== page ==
Just over a week ago, the S&P 500 was testing its 200-day moving average (solid red line), but then the European markets exploded higher as a result of Greece’s austerity plan being passed and the U.S. economy delivering better-than-expected results.
The S&P 500 vaulted through its 50-day moving average (blue line) and its intermediate resistance line (red dash line), closing out the best week in over two years with an explosive 5.6% rally. And so the big week ended with a shift in both the short-term and intermediate-term trends.
The next resistance for the S&P 500 is at the May 31 and June 1 highs at 1,345, while initial support now rests at the 50-day moving average and intermediate support line (former resistance line) at 1,317. The major support zone (black dash) has not changed.
The Nasdaq’s chart is interesting in that there is a clear resistance zone at 2,835 to 2,840 that must breached before it can successfully launch an attack on its former high. It was the failure at the high at 2,835 in June that resulted in the big May decline. Also, it is obvious that last week’s rate of climb, annualized at about 350%, just can’t be sustained.
Each of the major indices has, in just a week, staged an astounding but impossible-to-maintain rally. The Wall Street Journal reported that the rally lacked commitment in that volume on the NYSE averaged less than 800 million shares per day, which is 12.5% less than the average June volume. And reports that buying was driven by heavy short-covering are unsettling.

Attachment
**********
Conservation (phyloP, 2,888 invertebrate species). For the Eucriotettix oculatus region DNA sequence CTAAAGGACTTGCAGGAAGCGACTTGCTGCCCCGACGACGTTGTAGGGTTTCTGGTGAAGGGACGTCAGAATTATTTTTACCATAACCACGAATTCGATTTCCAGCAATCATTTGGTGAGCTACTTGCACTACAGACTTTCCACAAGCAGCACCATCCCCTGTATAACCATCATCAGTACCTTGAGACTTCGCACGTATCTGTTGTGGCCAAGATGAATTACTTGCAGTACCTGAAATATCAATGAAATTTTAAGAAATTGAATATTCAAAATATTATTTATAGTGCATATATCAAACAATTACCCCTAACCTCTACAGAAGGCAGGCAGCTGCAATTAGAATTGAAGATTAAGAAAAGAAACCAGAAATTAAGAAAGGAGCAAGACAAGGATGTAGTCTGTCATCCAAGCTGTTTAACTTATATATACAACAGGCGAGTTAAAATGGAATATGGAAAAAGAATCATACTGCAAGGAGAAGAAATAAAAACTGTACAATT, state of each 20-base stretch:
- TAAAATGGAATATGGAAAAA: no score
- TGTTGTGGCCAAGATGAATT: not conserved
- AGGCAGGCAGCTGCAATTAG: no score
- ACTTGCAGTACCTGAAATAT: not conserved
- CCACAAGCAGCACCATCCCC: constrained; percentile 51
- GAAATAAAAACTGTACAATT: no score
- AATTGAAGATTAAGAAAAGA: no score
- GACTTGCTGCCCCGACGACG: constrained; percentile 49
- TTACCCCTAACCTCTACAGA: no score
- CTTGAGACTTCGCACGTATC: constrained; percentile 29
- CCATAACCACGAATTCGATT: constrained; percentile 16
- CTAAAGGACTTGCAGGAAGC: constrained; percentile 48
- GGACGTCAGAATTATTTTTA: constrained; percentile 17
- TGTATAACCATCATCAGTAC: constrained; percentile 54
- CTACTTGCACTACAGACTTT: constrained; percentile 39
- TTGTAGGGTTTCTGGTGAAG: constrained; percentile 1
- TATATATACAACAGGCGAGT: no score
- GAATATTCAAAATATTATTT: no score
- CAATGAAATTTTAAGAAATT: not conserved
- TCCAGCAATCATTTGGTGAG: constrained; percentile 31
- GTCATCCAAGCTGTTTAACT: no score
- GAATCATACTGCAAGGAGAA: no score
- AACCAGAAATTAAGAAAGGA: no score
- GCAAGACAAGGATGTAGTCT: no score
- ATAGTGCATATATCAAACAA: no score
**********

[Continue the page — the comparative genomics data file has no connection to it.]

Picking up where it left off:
Quarter-ending pops like last week’s are typically driven by institutional “window dressing,” as bonds are traded for stocks. Finally, the central theme of buying in the second quarter, according to Dorsey Wright & Associates, was focused on growth stocks versus value stocks. And less aggressive areas did better even in foreign markets as developed markets outperformed emerging markets.
Conclusion: The current pace, which if continued would provide annual gains of over 300%, can’t continue. Note that both major indices’ Relative Strength Index (RSI) is at a high level and pushing against the top resistance line. And low volume and thin market breadth are strong negative indicators. But the market has emerged from the uncertainty of major geopolitical and economic battles on much firmer technical ground than we saw in mid-June. However, market leadership is lacking due to money shifts from the termination of QE2, and until that is sorted out, traders should cash in their profits and investors should protect their gains.
For one stock that has a bit farther to run, see the Trade of the Day.
Today’s Trading Landscape
To see a list of the companies reporting earnings today, click here.
For a list of this week’s economic reports due out, click here.